• Operator overloading
  • Friend functions and classes
  • Conversion operators
programming assignments
Programming Assignments
  • Design a time class.
    • Similar to the date class, it contains hour, minute, and second.
    • Use a static member for class-wide default time.
    • Code a main() to test it.
  • Improve Example 3: Modified Date Class
    • Overload I/O operators << and >> as nonmember functions

ostream& operator<<(ostream& output, const CDate& date);

istream& operator>>(istream& input, CDate& date);

*see section 18.5 (pp. 685-687) of the text for an example

    • Modify the main() function to test your operators.
  • Design an integer array class -Incremental development
    • Start with a simple array class with basic operations.
    • Add features like overloading operators [], ==, !=, <<, >> etc. and range checking.
    • Having trouble? *See 18.8 (pp. 689-698) for a complete example.

*H. Deitel and P. Deitel, C How to Program, 2nd Ed., Prentice Hall, 1994.

additional programming assignments
Additional Programming Assignments

1. For the CString class, overload the equality operator "==" as a member function of CString. It returns true when the two CString objects (the two operands) are the same(same length and same string content), return false otherwise. When the two operands (the two CString objects) are the same object (hint: the this pointer), return true.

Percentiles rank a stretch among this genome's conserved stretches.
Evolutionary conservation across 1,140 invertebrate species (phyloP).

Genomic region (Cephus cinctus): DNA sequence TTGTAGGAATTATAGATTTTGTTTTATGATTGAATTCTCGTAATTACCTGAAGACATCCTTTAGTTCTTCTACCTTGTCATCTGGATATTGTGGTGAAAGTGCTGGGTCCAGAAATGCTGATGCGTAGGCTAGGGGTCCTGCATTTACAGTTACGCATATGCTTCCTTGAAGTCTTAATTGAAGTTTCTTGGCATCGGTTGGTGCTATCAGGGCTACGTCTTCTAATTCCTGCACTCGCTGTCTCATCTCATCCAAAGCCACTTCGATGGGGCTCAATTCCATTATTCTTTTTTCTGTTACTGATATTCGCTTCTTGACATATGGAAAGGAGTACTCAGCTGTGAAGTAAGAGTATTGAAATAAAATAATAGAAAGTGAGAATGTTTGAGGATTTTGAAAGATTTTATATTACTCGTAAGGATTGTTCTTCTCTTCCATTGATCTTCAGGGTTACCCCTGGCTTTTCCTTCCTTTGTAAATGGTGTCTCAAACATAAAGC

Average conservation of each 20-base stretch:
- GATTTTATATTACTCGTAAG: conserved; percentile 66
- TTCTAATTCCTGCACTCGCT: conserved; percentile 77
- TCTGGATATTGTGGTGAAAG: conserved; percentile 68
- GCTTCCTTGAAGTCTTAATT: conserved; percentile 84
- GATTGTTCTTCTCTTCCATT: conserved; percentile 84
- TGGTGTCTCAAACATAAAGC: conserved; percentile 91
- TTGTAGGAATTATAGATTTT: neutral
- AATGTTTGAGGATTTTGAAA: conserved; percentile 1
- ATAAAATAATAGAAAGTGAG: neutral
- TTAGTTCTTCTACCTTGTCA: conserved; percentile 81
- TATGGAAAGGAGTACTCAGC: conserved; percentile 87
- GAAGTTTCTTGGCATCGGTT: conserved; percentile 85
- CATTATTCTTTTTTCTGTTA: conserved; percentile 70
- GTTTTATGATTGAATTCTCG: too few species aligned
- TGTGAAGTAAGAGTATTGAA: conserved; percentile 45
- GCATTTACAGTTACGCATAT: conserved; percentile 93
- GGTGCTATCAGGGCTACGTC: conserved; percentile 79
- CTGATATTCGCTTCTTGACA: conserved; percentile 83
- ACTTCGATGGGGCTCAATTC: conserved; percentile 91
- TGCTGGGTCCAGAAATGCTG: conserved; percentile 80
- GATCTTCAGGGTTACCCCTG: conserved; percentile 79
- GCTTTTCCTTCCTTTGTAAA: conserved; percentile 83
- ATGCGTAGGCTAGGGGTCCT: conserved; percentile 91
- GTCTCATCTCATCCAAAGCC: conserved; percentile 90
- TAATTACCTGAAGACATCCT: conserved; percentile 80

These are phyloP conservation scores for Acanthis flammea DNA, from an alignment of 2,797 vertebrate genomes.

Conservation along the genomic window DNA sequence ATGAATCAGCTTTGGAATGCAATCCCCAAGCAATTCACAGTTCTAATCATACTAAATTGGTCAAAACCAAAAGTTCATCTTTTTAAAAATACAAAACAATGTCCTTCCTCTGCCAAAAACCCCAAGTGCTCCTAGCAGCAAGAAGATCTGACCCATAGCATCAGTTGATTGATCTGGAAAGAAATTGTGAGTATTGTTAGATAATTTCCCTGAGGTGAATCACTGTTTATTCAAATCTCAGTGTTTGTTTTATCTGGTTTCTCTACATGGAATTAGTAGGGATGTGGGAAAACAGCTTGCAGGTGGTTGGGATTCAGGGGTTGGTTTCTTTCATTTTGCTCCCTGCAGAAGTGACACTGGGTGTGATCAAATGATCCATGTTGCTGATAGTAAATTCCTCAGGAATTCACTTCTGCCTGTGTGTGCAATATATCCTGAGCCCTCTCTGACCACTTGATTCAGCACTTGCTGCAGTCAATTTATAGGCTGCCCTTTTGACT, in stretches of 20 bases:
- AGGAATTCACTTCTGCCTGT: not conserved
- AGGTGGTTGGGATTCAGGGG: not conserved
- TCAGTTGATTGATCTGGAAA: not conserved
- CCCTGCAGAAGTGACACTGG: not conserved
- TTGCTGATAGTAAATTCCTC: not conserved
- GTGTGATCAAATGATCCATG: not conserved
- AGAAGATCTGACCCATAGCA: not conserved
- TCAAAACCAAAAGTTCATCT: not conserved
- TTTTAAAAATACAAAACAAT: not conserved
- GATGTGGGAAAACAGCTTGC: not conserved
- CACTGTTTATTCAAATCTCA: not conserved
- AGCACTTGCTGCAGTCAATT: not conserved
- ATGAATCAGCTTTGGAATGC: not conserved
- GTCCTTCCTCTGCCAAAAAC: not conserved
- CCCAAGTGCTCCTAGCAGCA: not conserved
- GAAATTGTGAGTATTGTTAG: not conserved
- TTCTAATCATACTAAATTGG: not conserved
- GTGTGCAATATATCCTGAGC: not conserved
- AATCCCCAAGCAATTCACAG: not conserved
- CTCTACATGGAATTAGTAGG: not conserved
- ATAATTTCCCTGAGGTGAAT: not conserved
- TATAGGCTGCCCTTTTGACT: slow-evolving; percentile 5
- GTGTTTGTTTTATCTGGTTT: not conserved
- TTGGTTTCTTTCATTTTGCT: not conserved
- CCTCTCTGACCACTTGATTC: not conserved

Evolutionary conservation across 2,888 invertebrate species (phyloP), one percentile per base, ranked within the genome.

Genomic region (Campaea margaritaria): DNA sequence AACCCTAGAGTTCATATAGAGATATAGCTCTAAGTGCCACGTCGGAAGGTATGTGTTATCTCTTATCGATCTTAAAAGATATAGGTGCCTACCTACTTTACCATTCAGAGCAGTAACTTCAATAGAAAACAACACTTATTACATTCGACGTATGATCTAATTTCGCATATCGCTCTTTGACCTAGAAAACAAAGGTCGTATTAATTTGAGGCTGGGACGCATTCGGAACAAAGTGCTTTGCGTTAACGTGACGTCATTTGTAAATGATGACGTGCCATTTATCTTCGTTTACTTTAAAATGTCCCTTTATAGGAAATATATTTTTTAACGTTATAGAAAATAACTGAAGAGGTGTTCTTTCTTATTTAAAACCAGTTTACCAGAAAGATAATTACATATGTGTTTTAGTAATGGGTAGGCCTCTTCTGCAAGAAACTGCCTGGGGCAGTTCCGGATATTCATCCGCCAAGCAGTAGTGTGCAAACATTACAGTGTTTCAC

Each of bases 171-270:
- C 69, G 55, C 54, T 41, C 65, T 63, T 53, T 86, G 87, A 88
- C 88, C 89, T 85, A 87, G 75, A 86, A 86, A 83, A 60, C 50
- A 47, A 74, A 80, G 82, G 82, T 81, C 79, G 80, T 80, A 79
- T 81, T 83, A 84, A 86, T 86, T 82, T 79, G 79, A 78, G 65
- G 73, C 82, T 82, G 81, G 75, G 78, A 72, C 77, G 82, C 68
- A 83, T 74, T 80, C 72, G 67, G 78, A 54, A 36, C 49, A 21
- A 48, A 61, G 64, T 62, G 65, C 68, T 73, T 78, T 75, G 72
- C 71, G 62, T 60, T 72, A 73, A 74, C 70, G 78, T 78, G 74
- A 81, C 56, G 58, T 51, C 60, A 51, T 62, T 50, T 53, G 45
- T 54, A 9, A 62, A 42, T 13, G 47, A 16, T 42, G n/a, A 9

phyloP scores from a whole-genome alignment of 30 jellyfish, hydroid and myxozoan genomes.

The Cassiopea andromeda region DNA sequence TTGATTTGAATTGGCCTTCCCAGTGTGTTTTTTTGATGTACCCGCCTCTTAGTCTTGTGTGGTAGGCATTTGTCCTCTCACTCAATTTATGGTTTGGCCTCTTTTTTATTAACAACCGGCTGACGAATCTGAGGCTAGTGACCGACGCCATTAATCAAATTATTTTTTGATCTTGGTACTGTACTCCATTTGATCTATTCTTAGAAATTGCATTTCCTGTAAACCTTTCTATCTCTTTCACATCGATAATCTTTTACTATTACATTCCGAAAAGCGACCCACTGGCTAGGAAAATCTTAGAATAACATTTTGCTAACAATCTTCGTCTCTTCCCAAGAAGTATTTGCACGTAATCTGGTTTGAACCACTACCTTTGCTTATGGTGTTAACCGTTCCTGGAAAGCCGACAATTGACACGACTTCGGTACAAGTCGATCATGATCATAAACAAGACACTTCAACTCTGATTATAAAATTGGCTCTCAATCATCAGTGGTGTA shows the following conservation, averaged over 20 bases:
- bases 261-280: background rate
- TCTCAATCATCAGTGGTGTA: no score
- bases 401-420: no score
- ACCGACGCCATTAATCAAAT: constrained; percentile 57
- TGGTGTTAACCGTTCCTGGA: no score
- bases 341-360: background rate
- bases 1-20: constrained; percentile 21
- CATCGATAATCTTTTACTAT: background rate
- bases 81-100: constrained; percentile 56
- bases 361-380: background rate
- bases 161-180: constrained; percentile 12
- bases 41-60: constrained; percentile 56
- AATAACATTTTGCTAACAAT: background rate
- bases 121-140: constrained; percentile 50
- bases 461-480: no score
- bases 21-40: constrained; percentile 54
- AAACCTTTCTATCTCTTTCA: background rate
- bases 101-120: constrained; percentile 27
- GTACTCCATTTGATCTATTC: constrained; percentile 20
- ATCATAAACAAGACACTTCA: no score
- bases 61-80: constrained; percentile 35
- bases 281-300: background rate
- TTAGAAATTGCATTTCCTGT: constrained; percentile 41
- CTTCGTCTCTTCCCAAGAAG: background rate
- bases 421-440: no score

2. Modify the conversion operator CString::operator char*() const. Instead of returning the address of the existing string of characters, it dynamically allocates a new character array and copies the existing string into the new string and then returns the address of the new string. Thus, the char* pointer would not point to the private member (m_str) of CString

3. Add another static member to CDate. The new static member keeps track of the number of CDate objects that exist in the system. Hint: Initialize the counter to zero. Increment it by one in every constructor and decrement it by one in the destructor.

4. In the section of friend classes, we used a stack (CStringStack) of CString objects as an example and declared CStringStack as a friend class of CString. complete the design and coding of CStringStack by coding a default construnctor, a destructor, the Push, Pop, IsEmpty, and IsFull functions. When the copy constructor/ assignmeng of CString would be called? If the CString class did not define the copy constructor/assignment, would your program run correctly?

5. Continue assignment 4. Design a copy constructor and a copy assignment for CStringStack. Make sure check for self-assignment in the copy assignment operation.